'Don't be cruel'. Elvis fans upset at vigil charge

Elvis Presley fans are angry they are having to pay to show their respects to their hero at his Graceland mansion on the 40th anniversary of his death.

The Lammas Fair in Ballycastle

Everything you want to know about Auld Lammas Fair in Ballycastle O

Ballycastle is gearing up for the ‘tourist invasion’ that is the Ould (or Auld or Oul’) Lammas Fair at the end of August.

The Catch

There’s more history than you can imagine on heritage walking tour

With our Brexit border controls and customs arrangements currently under constant debate it’s purely coincidental that Portadown’s famous customs-guru Sir Robert Hart is mentioned in the town’s recently launched heritage tours.

Bundoran Junction Station. Early 1950s

Why the golden age of steam may be gone but is definitely not forgotten

Apart from a weekly survey of the supermarket shelves for my now virtually obligatory Sunday roast-chicken, I’m not a bird-watcher!

Dr Samuel Curran

Ulster-born husband and Welsh wife invented wartime technology

On the recurring anniversaries of significant events and battles of two world wars, along with honouring those who died, the commemorations highlight the Allies’ unimaginable heroism on land, sea and air.

Andrea Spencer and Scott Benefield at Work.

Month-long celebration of art and craftwork that’s made in Ulster

August has just begun, named after the Roman emperor Augustus Caesar - from the Latin ‘augustus’, meaning auspicious or venerable.

The vandalised Geddes window

Vandals wreck historic window by 
stained-glass artist from Belfast

Yesterday in 1935 Belfast’s internationally acclaimed stained-glass artist Wilhelmina Geddes updated her diary in her Fulham studio in London.


Motorway service stations were born in a German chemist’s shop in 1888

This is your current Roamer’s 750th page, a grand total achieved predominantly with information gleaned (or plagiarised!) from readers’ letters, notes and messages about a breathtakingly wide variety of subjects.

The Welsh Red Dragon Memorial at the scene of the Battle of Mametz.

Three poignant places where the past is recalled and commemorated

Roamer’s page today embarks on a trio of memorable journeys through time and place, each signposted by a reader’s much-appreciated letter.

Basilica de Saint Feliu (left of picture) and Catedral de Girona seen from the River Onyar.

Beautiful Catalan city of Girona has more than a few links with Ireland

One of Northern Ireland’s best-known narratives and greatest legacies is the Girona, the doomed Spanish Armada galleass which foundered on our rocky coastline in 1588.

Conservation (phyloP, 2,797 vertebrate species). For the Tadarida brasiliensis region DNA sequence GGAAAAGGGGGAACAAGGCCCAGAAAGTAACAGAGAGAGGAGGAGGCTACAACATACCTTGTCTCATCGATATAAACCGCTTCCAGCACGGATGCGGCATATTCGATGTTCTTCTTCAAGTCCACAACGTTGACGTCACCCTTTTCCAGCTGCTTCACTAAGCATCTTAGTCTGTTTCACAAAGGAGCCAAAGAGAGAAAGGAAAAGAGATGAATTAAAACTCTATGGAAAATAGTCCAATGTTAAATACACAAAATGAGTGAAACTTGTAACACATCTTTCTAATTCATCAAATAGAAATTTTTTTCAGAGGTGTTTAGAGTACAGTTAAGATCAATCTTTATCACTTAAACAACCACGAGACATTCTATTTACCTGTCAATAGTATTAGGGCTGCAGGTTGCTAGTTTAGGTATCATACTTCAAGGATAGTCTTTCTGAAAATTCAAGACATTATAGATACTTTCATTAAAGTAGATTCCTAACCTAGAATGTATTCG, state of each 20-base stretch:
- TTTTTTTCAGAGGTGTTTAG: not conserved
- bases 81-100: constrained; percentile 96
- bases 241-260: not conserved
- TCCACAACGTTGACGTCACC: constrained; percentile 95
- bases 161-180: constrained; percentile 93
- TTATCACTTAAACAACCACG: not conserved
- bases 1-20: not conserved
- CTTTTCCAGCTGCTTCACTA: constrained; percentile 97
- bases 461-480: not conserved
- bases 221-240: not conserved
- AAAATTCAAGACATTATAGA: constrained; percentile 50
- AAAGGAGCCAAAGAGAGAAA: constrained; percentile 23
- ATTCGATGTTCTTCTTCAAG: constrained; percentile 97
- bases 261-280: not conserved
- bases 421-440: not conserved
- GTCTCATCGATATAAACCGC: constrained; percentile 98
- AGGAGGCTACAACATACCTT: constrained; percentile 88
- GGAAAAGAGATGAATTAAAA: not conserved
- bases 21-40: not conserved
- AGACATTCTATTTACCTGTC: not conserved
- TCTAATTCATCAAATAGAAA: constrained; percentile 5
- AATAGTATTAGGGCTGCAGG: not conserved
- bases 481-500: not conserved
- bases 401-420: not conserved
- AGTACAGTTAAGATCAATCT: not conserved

Asenath Nicholson

Gripping accounts of Irish famine by lone-walking American woman

My first ever hero was the medical missionary, anti-slavery crusader and explorer David Livingstone.

Petrol shortage! Where was this photograph taken?

Miscellany of messages on medical matters and medal from Mackies

Today I’m sharing some readers’ notes and messages that have been gathering in Roamer’s mailbox, including a wonderful WWII photograph from regular contributor Selwyn Johnston.

Woodbine Willie. WWI Army Chaplain Rev G. A. Studdert-Kennedy.

Anniversaries with connections to Irish poet, Duke and American ranger

Amidst our current Brexit negotiations the 18th of June has just passed but 202 years ago it was ‘the day that decided Europe’s fate’ according to most historians.

Clara Schumann and her piano

Tale of the talking piano that sailed from Germany to Irealnd in 1862

News Letter readers who grew up in the 1950s might remember listening in childhood wonderment to Sparky’s Magic Piano on an old and probably wood-encased wireless.

Treasure Chest reportedly used by Captain Kidd in Museum in St. Augustine, Florida

Roamer: Did Maghera man know the way to a hidden trove?

Pirates have always featured very highly in our collective imagination, mostly fuelled by books from our childhood such as Robert Louis Stevenson’s Treasure Island or J.M Barrie’s Peter Pan.

Railway History re-happens. Jimmy Donnelly (left) and David Crone (behind).

New life for 124-year-old signal box that’s been in three Ulster counties

Most little boys back in the 1950ss had a train-set.


First time Protestant and Catholic fought side by side in World War I

Today is the centenary of one of most apocalyptic Allied attacks on the German lines during WWI - the Battle of Messines Ridge in West Flanders, Belgium.

Father Byles twice refused his place on Titanic's lifeboats

Titanic anniversary highlights priest’s heroism

The world was in awe of Belfast last Wednesday in 1911. Never in the history of mankind had such a huge tonnage of shipping been afloat in a harbour at one time. And it was all home-made!

The expression in their eyes caught me. Shell Shock, by Leslie Nicholl.

‘Eyes show the shared horrors of Protestant and Catholic soldiers’

I had to come, I didn’t know what to do. I don’t know where to be, I don’t know what to do” - the heartrending words of heartbroken Charlotte Campbell, the grieving mother of 15-year-old Olivia Campbell, speaking at a vigil for the dead and injured, including her beloved daughter, in the Manchester suicide-bomb.

Father John Sullivan

Portora priest put pebbles in his only pair of shoes to make them fit better

Early one summer morning in 1925 a kitchen-maid from a Cork convent slipped on her wellington boots, as was her daily routine, and plodded off with a wicker basket to the convent’s vegetable garden for greens for lunch.

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